TU College of Law alumna Kelly Hunter Foster (JD ’96) comments on the current controversial sale of United States-based Smithfield Foods to Chinese-based Shuanghui. Hunter Foster is a member of The University of Tulsa College of Law’s Sustainable Energy Resources Law (SERL) Board of Visitors.
Published by Chicago Tribune
Sunday, June 30, 2013
Outside Opinion: Sale of Smithfield Foods threatens our food and water
U.S. shouldn’t let foreign, financial interests exercise control over its farmers, natural resources
By Kelly Foster
The sale of Smithfield Foods to a foreign corporation threatens farms, food and water in the United States. The rise of industrialized meat production has nearly destroyed the family farm. A few corporations now exercise unprecedented control over our food supply. They control
production of roughly 70 percent of beef, chicken and pork in the U.S. and hold the power to influence government regulation, prices and farmers’ livelihoods. Industrialized meat and feed production, which are dependent on fossil fuels and federal subsidies, are the leading cause of nutrient and pathogen pollution in the U.S and emit greenhouse gas. Illinois is the fourth-largest hog producer in the U.S., with 2,900 hog farms —most without any state oversight, resulting in pollution of the state’s water.
These corporations are expanding internationally, allowing global markets, multinational corporations, foreign sovereign wealth funds and private equity firms to determine the future of U.S. agriculture. Smithfield Foods’ acquisition by China’s Shuanghui, a Hong Kong-based holding company backed by CDH Investments, Goldman Sachs, and Singapore’s state-owned Temasek, will result in foreign control of the largest U.S. pork processor and producer. Fortune magazine has referred to increasing foreign ownership as being “colonized by purchase rather than by conquest.” Colonized economies become subject to foreign markets’ demands and investors’ financial motivations, often resulting in natural resource depletion, pollution and increased unemployment. China consumes 50 percent of the world’s pork, and demand is soaring. China already imports huge quantities of soybeans and corn from the U.S. to supply feed for it pork production. With the acquisition of Smithfield, Shuanghui plans to increase production in the U.S. and export pork to China, leaving behind the economic, health and environmental damage not factored into industrial pork’s market price. The U.S. should not accept the costs associated with this acquisition, nor should it allow foreign and private financial interests to exercise this kind of control over its food supply, its farmers and its natural resources.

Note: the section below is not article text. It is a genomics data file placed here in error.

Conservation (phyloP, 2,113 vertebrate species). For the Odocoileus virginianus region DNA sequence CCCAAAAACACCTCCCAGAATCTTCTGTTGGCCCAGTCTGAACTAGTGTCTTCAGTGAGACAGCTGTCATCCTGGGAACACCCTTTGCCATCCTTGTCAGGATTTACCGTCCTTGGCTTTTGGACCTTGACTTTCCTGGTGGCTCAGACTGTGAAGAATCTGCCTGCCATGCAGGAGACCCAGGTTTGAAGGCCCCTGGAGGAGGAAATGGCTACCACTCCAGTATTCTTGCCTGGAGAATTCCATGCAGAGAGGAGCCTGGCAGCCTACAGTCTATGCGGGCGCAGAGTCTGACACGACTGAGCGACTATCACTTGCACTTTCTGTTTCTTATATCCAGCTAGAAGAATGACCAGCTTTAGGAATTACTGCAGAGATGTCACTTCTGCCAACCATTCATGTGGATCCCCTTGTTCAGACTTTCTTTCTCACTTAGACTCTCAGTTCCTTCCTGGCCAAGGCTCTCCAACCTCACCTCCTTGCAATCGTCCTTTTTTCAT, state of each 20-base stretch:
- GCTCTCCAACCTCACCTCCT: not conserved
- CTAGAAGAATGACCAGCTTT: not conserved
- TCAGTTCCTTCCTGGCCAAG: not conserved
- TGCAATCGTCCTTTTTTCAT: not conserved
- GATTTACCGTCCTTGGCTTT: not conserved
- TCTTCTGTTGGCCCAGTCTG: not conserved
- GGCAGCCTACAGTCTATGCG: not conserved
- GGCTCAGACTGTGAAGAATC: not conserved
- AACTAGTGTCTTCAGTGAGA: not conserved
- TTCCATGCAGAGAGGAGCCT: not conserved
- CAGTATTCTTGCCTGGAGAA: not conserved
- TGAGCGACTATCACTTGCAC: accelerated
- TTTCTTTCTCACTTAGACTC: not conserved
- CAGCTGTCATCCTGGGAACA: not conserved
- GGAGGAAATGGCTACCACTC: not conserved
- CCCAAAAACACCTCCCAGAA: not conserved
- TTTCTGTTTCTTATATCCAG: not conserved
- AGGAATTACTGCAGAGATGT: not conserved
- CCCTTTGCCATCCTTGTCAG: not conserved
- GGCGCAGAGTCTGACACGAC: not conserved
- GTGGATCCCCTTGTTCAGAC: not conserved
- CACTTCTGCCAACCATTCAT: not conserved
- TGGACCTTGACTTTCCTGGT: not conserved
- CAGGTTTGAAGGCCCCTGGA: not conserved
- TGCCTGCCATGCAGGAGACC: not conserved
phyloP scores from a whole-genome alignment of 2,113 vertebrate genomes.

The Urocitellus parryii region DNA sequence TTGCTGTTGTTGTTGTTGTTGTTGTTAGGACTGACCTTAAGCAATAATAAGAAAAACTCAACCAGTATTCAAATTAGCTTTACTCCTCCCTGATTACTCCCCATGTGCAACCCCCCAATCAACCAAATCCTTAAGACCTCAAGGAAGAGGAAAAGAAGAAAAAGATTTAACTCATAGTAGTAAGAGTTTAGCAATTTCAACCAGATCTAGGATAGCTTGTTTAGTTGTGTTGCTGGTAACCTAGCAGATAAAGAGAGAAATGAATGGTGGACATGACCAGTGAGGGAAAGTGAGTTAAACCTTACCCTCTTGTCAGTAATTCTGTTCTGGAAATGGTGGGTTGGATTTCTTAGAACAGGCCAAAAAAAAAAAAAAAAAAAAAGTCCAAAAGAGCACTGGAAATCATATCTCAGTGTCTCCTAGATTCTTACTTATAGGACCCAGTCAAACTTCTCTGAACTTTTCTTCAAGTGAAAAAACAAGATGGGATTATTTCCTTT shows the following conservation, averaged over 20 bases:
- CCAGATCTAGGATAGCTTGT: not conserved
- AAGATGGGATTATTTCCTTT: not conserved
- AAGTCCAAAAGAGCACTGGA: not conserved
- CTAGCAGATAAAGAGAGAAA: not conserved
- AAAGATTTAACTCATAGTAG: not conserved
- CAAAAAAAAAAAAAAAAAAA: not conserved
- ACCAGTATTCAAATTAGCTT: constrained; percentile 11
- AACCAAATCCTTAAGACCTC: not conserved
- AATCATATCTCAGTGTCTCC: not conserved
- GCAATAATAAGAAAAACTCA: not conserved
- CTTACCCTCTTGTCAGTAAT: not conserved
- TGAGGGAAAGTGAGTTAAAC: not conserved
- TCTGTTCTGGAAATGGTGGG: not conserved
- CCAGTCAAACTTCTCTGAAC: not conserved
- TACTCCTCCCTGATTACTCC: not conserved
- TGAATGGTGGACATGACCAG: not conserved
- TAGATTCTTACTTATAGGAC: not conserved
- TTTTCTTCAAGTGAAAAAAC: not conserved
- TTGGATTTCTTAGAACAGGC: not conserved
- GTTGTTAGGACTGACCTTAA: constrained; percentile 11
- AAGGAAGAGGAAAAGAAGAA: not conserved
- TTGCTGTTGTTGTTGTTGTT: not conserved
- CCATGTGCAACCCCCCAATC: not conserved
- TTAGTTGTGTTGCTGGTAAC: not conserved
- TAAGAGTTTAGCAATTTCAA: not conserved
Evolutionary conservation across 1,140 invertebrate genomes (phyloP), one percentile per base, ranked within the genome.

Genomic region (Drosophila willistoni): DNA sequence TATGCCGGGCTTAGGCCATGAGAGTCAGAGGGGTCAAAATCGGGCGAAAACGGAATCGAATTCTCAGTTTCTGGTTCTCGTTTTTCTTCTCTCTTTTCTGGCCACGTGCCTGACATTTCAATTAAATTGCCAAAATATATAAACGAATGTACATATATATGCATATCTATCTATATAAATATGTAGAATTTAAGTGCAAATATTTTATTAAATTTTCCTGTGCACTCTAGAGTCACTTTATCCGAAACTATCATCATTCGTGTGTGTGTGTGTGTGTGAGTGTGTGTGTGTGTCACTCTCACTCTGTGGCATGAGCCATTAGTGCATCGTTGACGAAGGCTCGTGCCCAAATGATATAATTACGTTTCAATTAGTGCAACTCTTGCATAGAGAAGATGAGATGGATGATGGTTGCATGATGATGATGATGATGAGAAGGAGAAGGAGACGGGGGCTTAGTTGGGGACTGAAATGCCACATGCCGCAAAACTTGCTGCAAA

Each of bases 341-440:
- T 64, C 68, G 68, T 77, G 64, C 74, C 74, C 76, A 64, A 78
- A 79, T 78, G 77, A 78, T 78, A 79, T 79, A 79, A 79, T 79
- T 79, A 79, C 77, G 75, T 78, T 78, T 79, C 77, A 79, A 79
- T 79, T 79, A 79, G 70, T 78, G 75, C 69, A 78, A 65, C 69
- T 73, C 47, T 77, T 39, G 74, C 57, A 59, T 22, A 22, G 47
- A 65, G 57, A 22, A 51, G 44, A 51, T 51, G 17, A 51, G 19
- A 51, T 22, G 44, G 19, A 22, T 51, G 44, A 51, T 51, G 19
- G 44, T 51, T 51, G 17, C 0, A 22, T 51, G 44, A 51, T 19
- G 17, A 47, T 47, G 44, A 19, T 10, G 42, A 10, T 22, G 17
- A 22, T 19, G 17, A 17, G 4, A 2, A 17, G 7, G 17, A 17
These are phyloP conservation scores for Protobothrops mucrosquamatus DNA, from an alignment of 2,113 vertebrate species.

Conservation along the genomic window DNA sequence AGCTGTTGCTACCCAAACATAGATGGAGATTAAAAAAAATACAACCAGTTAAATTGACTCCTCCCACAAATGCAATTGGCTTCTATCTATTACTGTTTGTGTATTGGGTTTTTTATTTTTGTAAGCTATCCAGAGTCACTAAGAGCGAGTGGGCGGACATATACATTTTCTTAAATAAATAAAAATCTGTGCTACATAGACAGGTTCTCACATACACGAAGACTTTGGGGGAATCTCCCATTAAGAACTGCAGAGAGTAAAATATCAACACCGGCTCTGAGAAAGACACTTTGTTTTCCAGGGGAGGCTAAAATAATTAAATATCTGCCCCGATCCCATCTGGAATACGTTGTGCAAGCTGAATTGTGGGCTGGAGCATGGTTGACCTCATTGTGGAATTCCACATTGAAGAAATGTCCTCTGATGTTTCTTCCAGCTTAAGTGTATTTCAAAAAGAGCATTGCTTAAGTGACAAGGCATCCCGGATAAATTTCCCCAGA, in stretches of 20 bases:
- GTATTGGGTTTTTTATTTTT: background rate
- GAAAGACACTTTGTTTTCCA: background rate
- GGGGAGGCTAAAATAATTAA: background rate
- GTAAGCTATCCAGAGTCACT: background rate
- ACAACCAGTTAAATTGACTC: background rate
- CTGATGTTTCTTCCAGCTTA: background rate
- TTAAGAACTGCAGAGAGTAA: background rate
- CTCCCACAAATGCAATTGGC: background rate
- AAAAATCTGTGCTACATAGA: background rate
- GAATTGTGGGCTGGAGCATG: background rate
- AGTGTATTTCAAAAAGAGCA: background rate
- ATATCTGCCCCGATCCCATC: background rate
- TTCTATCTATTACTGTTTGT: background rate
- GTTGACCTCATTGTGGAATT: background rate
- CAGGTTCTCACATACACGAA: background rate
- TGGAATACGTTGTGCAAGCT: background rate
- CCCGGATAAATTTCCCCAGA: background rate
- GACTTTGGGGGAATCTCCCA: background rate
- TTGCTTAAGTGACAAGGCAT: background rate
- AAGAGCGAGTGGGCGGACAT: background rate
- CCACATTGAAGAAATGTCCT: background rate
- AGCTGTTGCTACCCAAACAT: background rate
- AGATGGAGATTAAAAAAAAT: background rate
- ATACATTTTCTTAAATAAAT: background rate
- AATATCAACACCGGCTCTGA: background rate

Kelly Foster is senior attorney for Waterkeeper Alliance, which aims to protect water from polluters.
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